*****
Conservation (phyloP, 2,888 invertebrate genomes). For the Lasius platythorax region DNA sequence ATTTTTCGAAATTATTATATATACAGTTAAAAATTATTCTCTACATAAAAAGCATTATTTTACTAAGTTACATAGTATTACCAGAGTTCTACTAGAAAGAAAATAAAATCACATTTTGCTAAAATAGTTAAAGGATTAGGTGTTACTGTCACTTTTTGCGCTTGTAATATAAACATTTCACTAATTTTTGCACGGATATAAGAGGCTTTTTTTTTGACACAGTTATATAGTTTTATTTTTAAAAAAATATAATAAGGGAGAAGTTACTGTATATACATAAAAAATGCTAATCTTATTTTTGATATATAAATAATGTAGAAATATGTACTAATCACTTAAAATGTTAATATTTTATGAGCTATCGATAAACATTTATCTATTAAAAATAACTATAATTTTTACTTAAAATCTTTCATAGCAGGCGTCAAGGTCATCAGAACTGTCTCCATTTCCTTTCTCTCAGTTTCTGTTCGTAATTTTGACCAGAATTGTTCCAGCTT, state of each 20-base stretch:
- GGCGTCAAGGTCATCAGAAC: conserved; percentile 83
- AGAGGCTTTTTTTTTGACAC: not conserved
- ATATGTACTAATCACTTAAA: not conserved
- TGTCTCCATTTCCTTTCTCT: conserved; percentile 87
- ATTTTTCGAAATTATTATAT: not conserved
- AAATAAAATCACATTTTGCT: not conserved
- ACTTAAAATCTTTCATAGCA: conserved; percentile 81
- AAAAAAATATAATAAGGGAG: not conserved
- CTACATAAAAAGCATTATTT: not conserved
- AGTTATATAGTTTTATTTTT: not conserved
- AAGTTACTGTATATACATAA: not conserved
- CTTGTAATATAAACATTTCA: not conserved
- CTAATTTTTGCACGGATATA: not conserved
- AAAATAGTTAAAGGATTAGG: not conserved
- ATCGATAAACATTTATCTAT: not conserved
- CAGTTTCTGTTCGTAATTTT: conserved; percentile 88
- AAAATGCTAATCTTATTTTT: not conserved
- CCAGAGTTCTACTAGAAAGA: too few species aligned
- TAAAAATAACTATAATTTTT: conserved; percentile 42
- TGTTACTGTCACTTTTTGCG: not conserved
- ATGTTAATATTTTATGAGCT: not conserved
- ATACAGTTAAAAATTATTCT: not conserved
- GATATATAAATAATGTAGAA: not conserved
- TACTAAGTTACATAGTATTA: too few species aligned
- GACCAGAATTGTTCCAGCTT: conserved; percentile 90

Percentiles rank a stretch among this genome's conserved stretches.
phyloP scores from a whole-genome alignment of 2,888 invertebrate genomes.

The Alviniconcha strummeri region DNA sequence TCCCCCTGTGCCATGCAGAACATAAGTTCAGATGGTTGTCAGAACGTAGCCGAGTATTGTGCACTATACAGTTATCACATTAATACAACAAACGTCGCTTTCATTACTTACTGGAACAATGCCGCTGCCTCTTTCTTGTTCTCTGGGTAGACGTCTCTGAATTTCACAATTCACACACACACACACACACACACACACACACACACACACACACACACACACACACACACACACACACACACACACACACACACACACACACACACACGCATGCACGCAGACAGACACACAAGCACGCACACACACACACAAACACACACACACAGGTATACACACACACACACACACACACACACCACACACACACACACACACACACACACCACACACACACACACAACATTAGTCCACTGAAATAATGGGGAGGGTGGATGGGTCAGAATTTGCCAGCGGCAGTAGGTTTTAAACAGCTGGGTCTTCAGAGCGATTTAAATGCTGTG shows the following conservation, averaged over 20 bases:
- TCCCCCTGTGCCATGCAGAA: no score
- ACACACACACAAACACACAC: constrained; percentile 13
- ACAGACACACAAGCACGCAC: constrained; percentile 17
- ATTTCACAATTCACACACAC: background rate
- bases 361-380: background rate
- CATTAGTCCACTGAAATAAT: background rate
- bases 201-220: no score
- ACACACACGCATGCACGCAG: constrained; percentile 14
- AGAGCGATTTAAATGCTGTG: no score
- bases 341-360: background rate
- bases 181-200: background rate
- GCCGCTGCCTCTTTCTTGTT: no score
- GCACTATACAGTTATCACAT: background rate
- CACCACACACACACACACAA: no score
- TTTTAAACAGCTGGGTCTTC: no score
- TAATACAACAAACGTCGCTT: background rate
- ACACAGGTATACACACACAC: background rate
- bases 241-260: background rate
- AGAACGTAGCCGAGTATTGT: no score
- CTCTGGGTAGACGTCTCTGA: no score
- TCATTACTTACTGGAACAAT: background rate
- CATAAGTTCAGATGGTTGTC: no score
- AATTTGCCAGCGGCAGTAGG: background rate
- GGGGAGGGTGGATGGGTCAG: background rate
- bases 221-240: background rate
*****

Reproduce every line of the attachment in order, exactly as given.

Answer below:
Conservation (phyloP, 2,888 invertebrate genomes). For the Lasius platythorax region DNA sequence ATTTTTCGAAATTATTATATATACAGTTAAAAATTATTCTCTACATAAAAAGCATTATTTTACTAAGTTACATAGTATTACCAGAGTTCTACTAGAAAGAAAATAAAATCACATTTTGCTAAAATAGTTAAAGGATTAGGTGTTACTGTCACTTTTTGCGCTTGTAATATAAACATTTCACTAATTTTTGCACGGATATAAGAGGCTTTTTTTTTGACACAGTTATATAGTTTTATTTTTAAAAAAATATAATAAGGGAGAAGTTACTGTATATACATAAAAAATGCTAATCTTATTTTTGATATATAAATAATGTAGAAATATGTACTAATCACTTAAAATGTTAATATTTTATGAGCTATCGATAAACATTTATCTATTAAAAATAACTATAATTTTTACTTAAAATCTTTCATAGCAGGCGTCAAGGTCATCAGAACTGTCTCCATTTCCTTTCTCTCAGTTTCTGTTCGTAATTTTGACCAGAATTGTTCCAGCTT, state of each 20-base stretch:
- GGCGTCAAGGTCATCAGAAC: conserved; percentile 83
- AGAGGCTTTTTTTTTGACAC: not conserved
- ATATGTACTAATCACTTAAA: not conserved
- TGTCTCCATTTCCTTTCTCT: conserved; percentile 87
- ATTTTTCGAAATTATTATAT: not conserved
- AAATAAAATCACATTTTGCT: not conserved
- ACTTAAAATCTTTCATAGCA: conserved; percentile 81
- AAAAAAATATAATAAGGGAG: not conserved
- CTACATAAAAAGCATTATTT: not conserved
- AGTTATATAGTTTTATTTTT: not conserved
- AAGTTACTGTATATACATAA: not conserved
- CTTGTAATATAAACATTTCA: not conserved
- CTAATTTTTGCACGGATATA: not conserved
- AAAATAGTTAAAGGATTAGG: not conserved
- ATCGATAAACATTTATCTAT: not conserved
- CAGTTTCTGTTCGTAATTTT: conserved; percentile 88
- AAAATGCTAATCTTATTTTT: not conserved
- CCAGAGTTCTACTAGAAAGA: too few species aligned
- TAAAAATAACTATAATTTTT: conserved; percentile 42
- TGTTACTGTCACTTTTTGCG: not conserved
- ATGTTAATATTTTATGAGCT: not conserved
- ATACAGTTAAAAATTATTCT: not conserved
- GATATATAAATAATGTAGAA: not conserved
- TACTAAGTTACATAGTATTA: too few species aligned
- GACCAGAATTGTTCCAGCTT: conserved; percentile 90

Percentiles rank a stretch among this genome's conserved stretches.
phyloP scores from a whole-genome alignment of 2,888 invertebrate genomes.

The Alviniconcha strummeri region DNA sequence TCCCCCTGTGCCATGCAGAACATAAGTTCAGATGGTTGTCAGAACGTAGCCGAGTATTGTGCACTATACAGTTATCACATTAATACAACAAACGTCGCTTTCATTACTTACTGGAACAATGCCGCTGCCTCTTTCTTGTTCTCTGGGTAGACGTCTCTGAATTTCACAATTCACACACACACACACACACACACACACACACACACACACACACACACACACACACACACACACACACACACACACACACACACACACACACACACACGCATGCACGCAGACAGACACACAAGCACGCACACACACACACAAACACACACACACAGGTATACACACACACACACACACACACACACCACACACACACACACACACACACACACCACACACACACACACAACATTAGTCCACTGAAATAATGGGGAGGGTGGATGGGTCAGAATTTGCCAGCGGCAGTAGGTTTTAAACAGCTGGGTCTTCAGAGCGATTTAAATGCTGTG shows the following conservation, averaged over 20 bases:
- TCCCCCTGTGCCATGCAGAA: no score
- ACACACACACAAACACACAC: constrained; percentile 13
- ACAGACACACAAGCACGCAC: constrained; percentile 17
- ATTTCACAATTCACACACAC: background rate
- bases 361-380: background rate
- CATTAGTCCACTGAAATAAT: background rate
- bases 201-220: no score
- ACACACACGCATGCACGCAG: constrained; percentile 14
- AGAGCGATTTAAATGCTGTG: no score
- bases 341-360: background rate
- bases 181-200: background rate
- GCCGCTGCCTCTTTCTTGTT: no score
- GCACTATACAGTTATCACAT: background rate
- CACCACACACACACACACAA: no score
- TTTTAAACAGCTGGGTCTTC: no score
- TAATACAACAAACGTCGCTT: background rate
- ACACAGGTATACACACACAC: background rate
- bases 241-260: background rate
- AGAACGTAGCCGAGTATTGT: no score
- CTCTGGGTAGACGTCTCTGA: no score
- TCATTACTTACTGGAACAAT: background rate
- CATAAGTTCAGATGGTTGTC: no score
- AATTTGCCAGCGGCAGTAGG: background rate
- GGGGAGGGTGGATGGGTCAG: background rate
- bases 221-240: background rate